On February 26 I was enjoying an unusually leisurely Sunday when I received a call from Officer Douglas of Frederick County Animal Control. He had picked up an injured hawk and wanted to know if I could receive it. Half hour later he delivered to me a juvenile male Red-shouldered Hawk. It was immediately obvious that the little guy’s injuries were serious. His left foot had several punctures, and the whole foot was infected and swollen to the point of disfigurement. His wounds were probably a week old, and he was severely dehydrated and emaciated from being unable to hunt and take care of himself over that time.
The puncture wounds appeared to be the work of a prey animal; most likely a squirrel. If the hawk does not land on the squirrel’s head and kill it quickly, the squirrel can get the upper hand. Fighting back with all the power of its nut-cracking teeth and jaws, a squirrel can be a formidable opponent to a small hawk such as a Red-shouldered. This hawk, in his youthful naiveté, had apparently made the mistake of holding on too long and his would-be prey got a hold of him. I started him on antibiotics and pain meds, cleaned his wounds, and began fluid therapy to rehydrate him before I could offer him any food.
That same afternoon I received another male Red-shouldered Hawk (bringing my Red-shoulder count up to five), an adult, transferred from Second Chance Wildlife Center in Gaithersburg, MD. His history was another mysterious case. He was found in a yard in Chevy Chase, MD on Feb. 17, where he had been seen all day, “flapping his wings but not flying.” The examination suggested that he had suffered an impact. There was blood in his trachea (wind pipe), and he was very weak and unsteady on his legs, preferring to rest on his hocks. Like the juvenile, he had probably been down for some time, because he too was emaciated. Second Chance had treated him with non-steroidal anti-inflammatory (NSAID) drugs and fluid therapy, and after ten days he had regained some of his strength, was eating on his own, and ready for outdoor housing. I placed him in the mew with Squeak-toy.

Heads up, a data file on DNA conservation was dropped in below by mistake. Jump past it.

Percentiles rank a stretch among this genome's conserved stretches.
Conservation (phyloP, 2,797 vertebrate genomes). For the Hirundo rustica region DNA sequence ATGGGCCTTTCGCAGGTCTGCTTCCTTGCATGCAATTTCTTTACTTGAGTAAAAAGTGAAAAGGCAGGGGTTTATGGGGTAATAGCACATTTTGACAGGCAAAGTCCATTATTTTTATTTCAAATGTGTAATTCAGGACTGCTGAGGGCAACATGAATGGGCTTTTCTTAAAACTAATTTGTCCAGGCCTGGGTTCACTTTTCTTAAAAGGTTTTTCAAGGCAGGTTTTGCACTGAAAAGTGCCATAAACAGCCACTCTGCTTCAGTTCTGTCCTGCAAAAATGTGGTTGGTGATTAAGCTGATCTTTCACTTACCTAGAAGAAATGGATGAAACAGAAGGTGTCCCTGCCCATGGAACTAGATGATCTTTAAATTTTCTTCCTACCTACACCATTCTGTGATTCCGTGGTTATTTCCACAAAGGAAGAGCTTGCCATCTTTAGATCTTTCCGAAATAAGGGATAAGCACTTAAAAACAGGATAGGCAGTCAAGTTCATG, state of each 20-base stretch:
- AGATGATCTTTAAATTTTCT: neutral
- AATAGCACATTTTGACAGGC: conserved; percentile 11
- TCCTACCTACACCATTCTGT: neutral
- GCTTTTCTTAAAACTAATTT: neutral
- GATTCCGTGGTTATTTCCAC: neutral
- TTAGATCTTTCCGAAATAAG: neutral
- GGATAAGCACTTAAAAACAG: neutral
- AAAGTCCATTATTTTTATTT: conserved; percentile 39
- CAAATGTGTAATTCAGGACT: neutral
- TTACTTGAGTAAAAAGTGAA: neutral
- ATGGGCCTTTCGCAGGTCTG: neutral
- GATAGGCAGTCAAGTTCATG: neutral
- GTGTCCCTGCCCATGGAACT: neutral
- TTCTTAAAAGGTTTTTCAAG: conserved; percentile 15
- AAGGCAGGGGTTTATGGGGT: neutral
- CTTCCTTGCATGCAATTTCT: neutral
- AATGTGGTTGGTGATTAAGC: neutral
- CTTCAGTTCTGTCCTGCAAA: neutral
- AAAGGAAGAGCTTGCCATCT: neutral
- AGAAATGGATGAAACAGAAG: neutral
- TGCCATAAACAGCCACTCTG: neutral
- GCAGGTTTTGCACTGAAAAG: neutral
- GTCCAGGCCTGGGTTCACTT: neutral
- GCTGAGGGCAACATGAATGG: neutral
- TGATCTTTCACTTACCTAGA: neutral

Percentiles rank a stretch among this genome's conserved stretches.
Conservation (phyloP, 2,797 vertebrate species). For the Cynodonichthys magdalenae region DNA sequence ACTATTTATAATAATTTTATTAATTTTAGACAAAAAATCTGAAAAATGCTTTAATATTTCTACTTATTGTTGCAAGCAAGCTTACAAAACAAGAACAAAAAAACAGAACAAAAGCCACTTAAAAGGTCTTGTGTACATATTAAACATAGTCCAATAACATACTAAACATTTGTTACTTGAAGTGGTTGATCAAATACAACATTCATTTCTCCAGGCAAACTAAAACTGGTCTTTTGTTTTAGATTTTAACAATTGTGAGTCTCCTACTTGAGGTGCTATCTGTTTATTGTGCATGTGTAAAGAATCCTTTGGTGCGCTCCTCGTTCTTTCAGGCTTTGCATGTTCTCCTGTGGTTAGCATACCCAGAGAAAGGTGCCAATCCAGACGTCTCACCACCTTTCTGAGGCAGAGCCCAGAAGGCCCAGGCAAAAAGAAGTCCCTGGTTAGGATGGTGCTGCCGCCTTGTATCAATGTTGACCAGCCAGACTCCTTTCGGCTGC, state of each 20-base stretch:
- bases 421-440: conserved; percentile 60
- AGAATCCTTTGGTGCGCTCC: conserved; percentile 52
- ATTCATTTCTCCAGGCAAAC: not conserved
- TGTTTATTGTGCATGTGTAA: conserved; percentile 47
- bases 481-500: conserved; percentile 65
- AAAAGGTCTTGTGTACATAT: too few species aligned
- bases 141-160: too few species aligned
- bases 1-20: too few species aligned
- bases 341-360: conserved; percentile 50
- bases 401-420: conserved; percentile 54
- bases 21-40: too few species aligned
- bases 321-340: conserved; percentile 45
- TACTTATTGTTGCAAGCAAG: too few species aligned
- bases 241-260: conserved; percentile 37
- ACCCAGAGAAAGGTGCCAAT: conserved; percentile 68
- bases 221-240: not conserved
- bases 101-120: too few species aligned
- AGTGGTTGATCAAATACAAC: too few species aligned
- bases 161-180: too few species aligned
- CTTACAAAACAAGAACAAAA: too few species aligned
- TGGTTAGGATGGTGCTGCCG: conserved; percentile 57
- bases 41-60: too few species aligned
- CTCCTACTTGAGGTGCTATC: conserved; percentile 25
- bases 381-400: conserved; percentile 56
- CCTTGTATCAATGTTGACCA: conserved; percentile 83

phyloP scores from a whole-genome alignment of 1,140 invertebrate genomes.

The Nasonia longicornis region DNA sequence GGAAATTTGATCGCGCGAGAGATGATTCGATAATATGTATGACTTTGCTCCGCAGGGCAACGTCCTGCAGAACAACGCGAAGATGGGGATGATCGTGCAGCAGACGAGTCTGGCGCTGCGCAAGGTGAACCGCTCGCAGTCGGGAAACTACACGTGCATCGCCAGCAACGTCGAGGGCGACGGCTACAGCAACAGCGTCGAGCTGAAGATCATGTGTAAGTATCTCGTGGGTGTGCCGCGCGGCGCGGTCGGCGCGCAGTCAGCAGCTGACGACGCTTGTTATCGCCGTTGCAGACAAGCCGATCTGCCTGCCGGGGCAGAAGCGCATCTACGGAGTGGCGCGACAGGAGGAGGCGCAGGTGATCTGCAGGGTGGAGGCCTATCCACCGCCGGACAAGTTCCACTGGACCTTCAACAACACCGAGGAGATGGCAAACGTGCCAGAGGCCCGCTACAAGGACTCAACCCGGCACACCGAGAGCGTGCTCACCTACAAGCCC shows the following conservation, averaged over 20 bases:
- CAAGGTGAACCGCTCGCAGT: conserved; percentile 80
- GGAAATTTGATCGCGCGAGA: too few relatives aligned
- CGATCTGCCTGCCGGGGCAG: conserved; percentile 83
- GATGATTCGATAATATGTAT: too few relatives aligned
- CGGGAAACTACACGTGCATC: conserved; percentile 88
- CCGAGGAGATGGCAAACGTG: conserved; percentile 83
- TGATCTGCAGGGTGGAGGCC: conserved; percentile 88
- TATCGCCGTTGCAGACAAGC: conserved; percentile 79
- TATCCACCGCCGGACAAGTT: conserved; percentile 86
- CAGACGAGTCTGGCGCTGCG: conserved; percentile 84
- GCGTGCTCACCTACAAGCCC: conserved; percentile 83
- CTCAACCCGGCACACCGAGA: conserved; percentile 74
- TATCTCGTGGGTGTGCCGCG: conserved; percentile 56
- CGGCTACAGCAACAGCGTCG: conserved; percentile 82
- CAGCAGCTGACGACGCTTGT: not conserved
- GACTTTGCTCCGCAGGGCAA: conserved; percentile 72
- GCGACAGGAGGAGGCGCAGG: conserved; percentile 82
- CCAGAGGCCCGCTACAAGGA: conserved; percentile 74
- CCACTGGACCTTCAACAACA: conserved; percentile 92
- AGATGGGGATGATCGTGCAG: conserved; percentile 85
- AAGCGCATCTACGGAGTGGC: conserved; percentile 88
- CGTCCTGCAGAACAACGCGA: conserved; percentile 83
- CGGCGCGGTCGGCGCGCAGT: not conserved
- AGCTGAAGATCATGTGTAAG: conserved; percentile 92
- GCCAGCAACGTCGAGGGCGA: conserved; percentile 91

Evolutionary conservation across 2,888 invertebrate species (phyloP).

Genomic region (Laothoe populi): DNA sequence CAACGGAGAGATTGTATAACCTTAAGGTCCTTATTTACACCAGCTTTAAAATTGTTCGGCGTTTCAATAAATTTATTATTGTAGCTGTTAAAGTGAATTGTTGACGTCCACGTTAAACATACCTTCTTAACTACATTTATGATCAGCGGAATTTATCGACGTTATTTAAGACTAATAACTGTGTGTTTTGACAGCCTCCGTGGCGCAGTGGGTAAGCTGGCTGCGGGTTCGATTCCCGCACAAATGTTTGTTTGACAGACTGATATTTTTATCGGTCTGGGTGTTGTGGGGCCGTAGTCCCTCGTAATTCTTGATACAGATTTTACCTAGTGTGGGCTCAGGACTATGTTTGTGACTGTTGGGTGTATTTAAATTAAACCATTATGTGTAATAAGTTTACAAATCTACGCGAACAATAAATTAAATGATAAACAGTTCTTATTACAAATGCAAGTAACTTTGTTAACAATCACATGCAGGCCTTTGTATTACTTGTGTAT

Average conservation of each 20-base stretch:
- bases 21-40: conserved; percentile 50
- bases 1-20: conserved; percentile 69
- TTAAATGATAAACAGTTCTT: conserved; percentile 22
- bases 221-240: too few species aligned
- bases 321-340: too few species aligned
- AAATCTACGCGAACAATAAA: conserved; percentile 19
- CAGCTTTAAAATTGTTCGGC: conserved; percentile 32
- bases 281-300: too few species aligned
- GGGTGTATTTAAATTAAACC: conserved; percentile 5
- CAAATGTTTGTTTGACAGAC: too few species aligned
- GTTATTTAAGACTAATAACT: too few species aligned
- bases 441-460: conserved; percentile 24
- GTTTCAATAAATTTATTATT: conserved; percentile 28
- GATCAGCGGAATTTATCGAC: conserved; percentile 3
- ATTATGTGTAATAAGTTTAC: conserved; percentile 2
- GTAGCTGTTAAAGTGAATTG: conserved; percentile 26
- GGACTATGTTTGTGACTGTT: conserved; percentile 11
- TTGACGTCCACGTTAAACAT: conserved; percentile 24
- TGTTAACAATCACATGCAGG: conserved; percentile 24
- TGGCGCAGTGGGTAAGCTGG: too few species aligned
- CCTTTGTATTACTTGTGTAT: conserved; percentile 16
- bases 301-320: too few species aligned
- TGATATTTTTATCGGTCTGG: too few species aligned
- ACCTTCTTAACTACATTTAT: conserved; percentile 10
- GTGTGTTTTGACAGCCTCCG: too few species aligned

I call Squeak–toy’s new roommate “Bob”, because of the strange bobbing movements he made with his head when I first put him outdoors. His legs were unsteady and he wobbled when he landed on a perch. He would raise and lower his head, looking at his feet, to maintain his balance. Bob is still not 100 percent, but his condition is greatly improved. When he first went out, he lacked strength in his wings as well as his legs. His flight was balanced, but he could not gain enough height to fly to the highest perch. Now he is flying circles over me when I enter, and landing on stronger, sturdier legs. Speaking of making it to the highest perch, Squeak-toy is getting there now too! I am pleased and proud that he is still making progress on his own.
The morning after I received the two hawks, I got a call from Wes. Wes had rescued a Barred Owl from the side of Interstate 70 in Mount Airy, MD, where he exited on his way to work. He continued driving to work where he modified a box, placed the owl in it, and called Animal Control to pick it up. Then he found Owl Moon Raptor Center on the MD Dept. of Natural Resources website and decided to cancel the call to Animal Control and bring the owl to Owl Moon himself.